Day 7 in the Guided Journal is here.
The funeral for J. is tomorrow, and I have been tossing around in my head the idea of going. I didn't know her well, as I have said, but there is something compelling about wanting to be there, to acknowledge the power that alcohol has over people's lives. I know this; the only difference between she and I is that I "got" the program and she didn't. There is no doubt in my mind that had I not gotten sober when I did, I would have killed myself eventually as well. Hell, I TRIED more than once when I was drinking, and at some point in my life the pain would have overwhelmed me and I would have been successful. Even if I hadn't actually done it myself, I would have succeeded in some way-getting into an accident, getting killed by one of the men I took home, drinking myself into cirrhosis...yeah, I was well on my way.
I hear so many times people say things like how selfish an act suicide is, and I do agree, I really do. However, I also think it is really difficult for one who isn't an alcoholic to understand the disease. It isn't a matter of will power or self-control, it isn't a matter of simply stopping. There is no way for an "normal" or non-drinker to understand how compelling a hold alcohol is for those of us who are alcoholics, no way for them to understand the feeling that comes from hating to drink, hating the things you do when drinking or to get alcohol, the utter depths of deepest despair that comes from knowing that you can neither live if you continue to drink but will surely die without it. There is just no way. One of the saddest things in J.'s case is that she was steered in the right direction by the courts, she was attending AA meeting regularly, and she chose not to avail herself of the help given to her. And it sounds like I am blaming, but that isn't it; I understand. It is so hard to admit that we are powerless. So hard to lump ourselves in with this group of "alcoholics," because in our minds the word conjures up images of streets and alleys, homelessness and no teeth and in and out of jail. There IS that component, of course-but there are, I think, far more high-functioning alcoholics than the street people we see.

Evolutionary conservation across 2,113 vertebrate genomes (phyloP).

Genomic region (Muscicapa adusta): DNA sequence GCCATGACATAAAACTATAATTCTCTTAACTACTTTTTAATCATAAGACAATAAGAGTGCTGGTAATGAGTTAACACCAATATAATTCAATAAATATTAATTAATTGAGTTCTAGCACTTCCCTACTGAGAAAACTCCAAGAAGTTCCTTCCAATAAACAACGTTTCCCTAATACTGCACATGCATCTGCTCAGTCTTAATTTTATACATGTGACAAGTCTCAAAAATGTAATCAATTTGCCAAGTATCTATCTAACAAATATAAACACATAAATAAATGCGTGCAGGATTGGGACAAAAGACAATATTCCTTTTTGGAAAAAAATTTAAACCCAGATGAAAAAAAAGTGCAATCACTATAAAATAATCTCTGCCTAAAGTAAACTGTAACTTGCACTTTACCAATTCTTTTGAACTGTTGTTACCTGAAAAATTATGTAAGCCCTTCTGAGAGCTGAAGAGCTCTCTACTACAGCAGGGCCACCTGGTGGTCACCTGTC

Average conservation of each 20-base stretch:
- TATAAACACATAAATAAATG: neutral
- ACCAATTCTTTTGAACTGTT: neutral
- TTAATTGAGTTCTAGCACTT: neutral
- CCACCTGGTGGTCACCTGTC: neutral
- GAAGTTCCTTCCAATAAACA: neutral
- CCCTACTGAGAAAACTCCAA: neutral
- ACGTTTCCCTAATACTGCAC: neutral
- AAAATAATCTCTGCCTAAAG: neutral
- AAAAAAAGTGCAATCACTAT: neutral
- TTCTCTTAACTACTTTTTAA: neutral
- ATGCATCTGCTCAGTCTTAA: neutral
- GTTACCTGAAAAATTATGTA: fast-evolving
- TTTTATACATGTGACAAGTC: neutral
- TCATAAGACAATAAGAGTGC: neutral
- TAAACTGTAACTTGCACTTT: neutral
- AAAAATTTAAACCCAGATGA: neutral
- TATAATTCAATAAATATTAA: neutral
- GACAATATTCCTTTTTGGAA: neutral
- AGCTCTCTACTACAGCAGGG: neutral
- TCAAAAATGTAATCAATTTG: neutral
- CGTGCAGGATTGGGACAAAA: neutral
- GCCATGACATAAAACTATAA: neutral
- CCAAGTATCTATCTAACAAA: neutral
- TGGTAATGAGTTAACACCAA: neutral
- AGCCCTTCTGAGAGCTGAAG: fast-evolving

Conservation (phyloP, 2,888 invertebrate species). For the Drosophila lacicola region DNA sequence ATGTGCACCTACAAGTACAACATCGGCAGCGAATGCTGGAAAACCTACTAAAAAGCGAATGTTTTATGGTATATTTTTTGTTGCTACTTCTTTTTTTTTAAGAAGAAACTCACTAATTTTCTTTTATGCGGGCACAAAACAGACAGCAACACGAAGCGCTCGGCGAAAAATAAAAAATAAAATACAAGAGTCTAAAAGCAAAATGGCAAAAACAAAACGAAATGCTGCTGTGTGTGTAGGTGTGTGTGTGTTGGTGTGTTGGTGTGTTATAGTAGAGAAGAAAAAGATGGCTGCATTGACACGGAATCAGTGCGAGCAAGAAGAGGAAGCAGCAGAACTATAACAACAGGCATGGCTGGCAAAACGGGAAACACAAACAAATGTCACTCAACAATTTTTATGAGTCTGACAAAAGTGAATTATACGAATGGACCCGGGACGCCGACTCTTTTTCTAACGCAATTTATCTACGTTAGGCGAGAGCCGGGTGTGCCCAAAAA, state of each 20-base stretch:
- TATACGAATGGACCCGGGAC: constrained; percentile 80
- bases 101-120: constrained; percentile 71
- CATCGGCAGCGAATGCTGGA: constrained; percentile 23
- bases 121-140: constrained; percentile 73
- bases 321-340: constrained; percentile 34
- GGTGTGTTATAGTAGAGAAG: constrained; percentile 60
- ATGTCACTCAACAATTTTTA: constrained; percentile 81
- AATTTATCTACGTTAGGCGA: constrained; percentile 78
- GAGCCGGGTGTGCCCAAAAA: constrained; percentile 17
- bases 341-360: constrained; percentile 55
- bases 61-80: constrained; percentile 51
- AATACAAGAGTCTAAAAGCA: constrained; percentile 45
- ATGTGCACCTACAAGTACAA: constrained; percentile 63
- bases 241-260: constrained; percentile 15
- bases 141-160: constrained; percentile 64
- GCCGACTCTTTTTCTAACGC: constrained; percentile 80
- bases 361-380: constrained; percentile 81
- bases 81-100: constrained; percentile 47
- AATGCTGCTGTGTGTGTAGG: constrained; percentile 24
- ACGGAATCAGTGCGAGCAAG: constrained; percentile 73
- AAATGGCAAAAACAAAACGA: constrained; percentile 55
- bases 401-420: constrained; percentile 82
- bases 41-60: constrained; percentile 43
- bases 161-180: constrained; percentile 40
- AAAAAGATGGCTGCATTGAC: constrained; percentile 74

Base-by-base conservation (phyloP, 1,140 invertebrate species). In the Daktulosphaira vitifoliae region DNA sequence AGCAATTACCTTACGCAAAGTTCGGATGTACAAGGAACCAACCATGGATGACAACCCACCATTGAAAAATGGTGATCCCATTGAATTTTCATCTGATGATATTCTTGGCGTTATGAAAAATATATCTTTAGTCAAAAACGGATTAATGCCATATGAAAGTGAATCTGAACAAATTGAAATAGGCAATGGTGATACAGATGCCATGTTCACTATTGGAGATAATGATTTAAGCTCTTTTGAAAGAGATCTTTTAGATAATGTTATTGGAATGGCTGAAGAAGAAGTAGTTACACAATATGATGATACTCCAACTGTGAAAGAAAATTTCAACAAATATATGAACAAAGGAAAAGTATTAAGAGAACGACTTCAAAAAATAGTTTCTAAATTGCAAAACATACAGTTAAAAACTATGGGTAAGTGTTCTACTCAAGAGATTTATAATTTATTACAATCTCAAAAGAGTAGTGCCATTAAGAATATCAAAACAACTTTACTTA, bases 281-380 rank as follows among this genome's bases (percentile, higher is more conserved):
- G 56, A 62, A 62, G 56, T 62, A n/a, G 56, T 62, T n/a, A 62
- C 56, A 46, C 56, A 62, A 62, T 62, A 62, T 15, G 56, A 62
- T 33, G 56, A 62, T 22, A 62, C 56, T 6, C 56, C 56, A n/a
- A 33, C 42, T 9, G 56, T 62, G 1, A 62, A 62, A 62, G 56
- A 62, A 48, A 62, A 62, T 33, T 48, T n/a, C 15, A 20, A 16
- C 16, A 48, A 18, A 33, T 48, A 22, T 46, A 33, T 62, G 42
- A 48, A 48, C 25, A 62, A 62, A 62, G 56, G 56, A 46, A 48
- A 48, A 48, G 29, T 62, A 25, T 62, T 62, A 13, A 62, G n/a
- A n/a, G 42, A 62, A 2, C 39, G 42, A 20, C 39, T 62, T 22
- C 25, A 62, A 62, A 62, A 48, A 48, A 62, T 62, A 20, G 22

Anyway. As I write this, I don't think I will go. I know it's out there, and I don't think I need to actually be present to remember where she was when she dies, where I used to be, and where I certainly don't want to go back to. I carry that with me all of the time, and while this brings it all up to the surface again, I realize that I don't really need to go. I think what I need to do is sit back and feel grateful and humble, to offer up prayers for her family and her friends, and also for those I love who are still out there. And then I need to keep moving forward with my own life, doing what I need to do to stay sober. Don't drink, go to meetings, carry the message.
I found out last night that my application was approved to be allowed to take an AA meeting into the Juvenile Detention Center; that is what I can do to help. It will be two hours a month, the second and fourth Sundays for an hour, and yes, it is a small thing. And no, most teens do not see themselves as having a problem, just like most adults don't. My hope is not to go in and save even one of them, but to plant a seed that years down the road, they might remember, and know there is safety and peace to be found. These are the things I can do, for myself and all of the J.'s and the Steve's and the women like my mom and the children in my class-I can go, and stand tall and say, "I have been there, and it doesn't have to be this way." That's it. And it isn't enough, but at the same time it has to be.